This third volume in the history of Indiana University starts with the presidency of Herman B Wells, covers the many changes that occured as a result of World War II, and the presidency of Well's successor, Elvis J. Stahr, Jr. In 1968, when Wells was called back as interim president in 1986, Indiana University stood at the crest of a century and a half of advancement—far exceeding the promise of the tiny frontier seminary of the 1820s.
Emphasizing the human body in all of its forms, Beauty Unlimited expands the boundaries of what is meant by beauty both geographically and aesthetically. Peg Zeglin Brand and an international group of contributors interrogate the body and the meaning of physical beauty in this multidisciplinary volume. This striking and provocative book explores the history of bodily beautification; the physicality of socially or culturally determined choices of beautification; the interplay of gender, race, class, age, sexuality, and ethnicity within and on the body; and the aesthetic meaning of the concept of beauty in an increasingly globalized world.
Is Language a Music? presents broadly ranging explorations of musical reference that address how and why language cannot be the only measure of meanings. Music, the author insists, is pervaded by significations, but often their erasure is as pertinent to artistry as their construction. This volume's 15 essays in musical semiotics are grouped into sections that treat issues in structural description, present alternative views of theoretical foundations, consider the elaboration of gestural references to form musical discourse, explore some stylistic issues in 20th-century music, and examine the resistance to reference which is esteemed in the tradition of absolute music. Musical Meaning and Interpretation—Robert S. Hatten, editor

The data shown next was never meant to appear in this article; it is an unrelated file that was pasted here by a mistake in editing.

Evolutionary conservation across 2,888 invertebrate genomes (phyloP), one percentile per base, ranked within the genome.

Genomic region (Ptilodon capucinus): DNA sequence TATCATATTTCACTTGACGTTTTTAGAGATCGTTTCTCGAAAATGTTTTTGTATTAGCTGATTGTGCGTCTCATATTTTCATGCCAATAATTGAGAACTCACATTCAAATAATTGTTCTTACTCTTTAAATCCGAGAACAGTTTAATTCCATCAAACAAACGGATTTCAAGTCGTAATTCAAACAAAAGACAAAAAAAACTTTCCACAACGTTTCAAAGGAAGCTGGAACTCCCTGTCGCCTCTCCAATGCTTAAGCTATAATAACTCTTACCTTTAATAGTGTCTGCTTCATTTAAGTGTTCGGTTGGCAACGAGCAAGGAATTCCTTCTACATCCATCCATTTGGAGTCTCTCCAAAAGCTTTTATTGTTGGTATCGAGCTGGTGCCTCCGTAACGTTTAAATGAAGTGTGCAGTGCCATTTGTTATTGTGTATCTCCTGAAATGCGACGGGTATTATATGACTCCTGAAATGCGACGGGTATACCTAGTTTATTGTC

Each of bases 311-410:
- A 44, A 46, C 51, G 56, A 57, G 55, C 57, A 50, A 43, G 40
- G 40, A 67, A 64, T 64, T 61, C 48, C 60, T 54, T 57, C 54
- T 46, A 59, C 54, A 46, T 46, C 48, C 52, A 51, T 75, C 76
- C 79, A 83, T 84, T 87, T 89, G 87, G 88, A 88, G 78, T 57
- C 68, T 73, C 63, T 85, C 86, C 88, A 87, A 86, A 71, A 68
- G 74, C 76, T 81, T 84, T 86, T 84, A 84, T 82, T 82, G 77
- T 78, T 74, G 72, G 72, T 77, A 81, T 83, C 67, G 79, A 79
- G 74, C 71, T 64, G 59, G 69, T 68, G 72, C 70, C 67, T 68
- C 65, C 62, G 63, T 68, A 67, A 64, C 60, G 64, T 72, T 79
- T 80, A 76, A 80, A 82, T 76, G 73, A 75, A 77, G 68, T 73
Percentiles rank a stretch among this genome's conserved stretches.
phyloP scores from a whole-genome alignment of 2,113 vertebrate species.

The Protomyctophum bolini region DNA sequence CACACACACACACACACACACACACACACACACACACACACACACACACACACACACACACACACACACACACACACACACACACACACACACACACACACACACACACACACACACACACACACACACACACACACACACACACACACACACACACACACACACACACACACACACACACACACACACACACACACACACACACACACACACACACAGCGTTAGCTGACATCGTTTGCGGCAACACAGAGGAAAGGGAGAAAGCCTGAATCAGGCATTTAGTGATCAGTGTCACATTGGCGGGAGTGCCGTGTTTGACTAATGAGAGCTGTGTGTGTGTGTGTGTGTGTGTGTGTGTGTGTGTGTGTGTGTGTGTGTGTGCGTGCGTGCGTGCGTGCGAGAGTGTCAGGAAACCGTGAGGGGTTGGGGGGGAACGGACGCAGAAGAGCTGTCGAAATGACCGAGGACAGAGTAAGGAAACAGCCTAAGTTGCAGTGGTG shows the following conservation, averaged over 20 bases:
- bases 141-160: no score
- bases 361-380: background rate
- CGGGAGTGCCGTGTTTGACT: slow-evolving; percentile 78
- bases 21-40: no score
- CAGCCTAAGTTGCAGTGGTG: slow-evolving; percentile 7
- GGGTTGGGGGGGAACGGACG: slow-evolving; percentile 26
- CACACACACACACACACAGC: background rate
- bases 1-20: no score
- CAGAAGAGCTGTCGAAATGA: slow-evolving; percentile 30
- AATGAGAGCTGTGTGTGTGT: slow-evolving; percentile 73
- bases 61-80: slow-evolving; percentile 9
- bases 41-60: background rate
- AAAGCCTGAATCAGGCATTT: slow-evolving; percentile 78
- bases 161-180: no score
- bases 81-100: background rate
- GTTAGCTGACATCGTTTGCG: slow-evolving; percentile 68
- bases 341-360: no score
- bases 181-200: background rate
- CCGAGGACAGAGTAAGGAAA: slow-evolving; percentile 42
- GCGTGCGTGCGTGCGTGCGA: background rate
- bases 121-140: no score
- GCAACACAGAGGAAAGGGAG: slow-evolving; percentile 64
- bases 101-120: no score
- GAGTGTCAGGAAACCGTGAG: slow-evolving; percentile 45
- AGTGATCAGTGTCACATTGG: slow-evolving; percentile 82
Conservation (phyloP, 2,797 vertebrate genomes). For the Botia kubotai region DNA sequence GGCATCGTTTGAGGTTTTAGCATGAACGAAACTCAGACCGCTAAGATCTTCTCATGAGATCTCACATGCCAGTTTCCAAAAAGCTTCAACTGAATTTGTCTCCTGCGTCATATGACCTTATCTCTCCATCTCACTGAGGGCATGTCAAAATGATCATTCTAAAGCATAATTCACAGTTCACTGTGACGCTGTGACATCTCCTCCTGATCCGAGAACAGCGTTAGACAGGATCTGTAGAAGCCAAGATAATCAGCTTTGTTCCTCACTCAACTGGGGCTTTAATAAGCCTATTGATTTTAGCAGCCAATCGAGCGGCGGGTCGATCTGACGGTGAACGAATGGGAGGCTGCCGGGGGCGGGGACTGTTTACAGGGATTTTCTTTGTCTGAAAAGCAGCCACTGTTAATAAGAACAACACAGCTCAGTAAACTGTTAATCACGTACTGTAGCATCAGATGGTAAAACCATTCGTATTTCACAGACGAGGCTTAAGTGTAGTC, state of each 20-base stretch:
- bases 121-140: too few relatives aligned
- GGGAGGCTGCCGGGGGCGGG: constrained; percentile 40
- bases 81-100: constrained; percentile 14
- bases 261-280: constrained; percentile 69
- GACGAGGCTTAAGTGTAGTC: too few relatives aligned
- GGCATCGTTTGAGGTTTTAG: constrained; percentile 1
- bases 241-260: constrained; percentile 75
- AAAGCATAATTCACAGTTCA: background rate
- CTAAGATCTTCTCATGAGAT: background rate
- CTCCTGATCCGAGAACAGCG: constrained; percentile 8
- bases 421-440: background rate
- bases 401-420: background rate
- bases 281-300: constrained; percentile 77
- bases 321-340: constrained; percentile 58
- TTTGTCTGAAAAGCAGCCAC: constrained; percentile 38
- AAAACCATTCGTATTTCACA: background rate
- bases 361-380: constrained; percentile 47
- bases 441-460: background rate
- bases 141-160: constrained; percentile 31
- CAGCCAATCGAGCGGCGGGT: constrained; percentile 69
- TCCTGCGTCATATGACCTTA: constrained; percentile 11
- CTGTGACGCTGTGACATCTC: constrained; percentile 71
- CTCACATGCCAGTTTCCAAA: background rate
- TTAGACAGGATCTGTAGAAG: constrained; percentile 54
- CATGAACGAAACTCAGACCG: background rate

The Indiana University Hoosiers may have missed anothr NCAA title in 1993, but it was a banner year nonetheless: Big Ten champs, a 31-4 record (their 17-1 in the conference was the best in the Big Ten in 17 years), and an outstanding line-up, including the Big Ten's all-time scoring leader and college basketball's Player of the Year, Calbert Cheaney. The stroy unfolds here, game by game, brimming with exciting photos -- by the award-winning sports writer who has covered the last 27 Indiana basketball teams. A Banner Year at Indiana captures the spirit of the 1993 team's well-loved players and, of course, Bob Knight -- the coach who led them all in this, another banner year.
Public higher education begins in Indianapolis, 1890s -- The Medical School comes to Indianapolis -- Dentistry, law, and the Normal College -- Purdue returns to the city, 1940 -- The city spreads its wings -- Acquiring the land -- Herron School of Art joins Indiana University -- Merger -- The Hine, foremost -- Defining and defending IUPUI : Hine's legacy -- Irwin moves up, again -- Achieving academic respectability -- The sports program -- Student life in the asphalt jungle -- Those who teach and serve -- Here comes the law -- Into the twenty-first century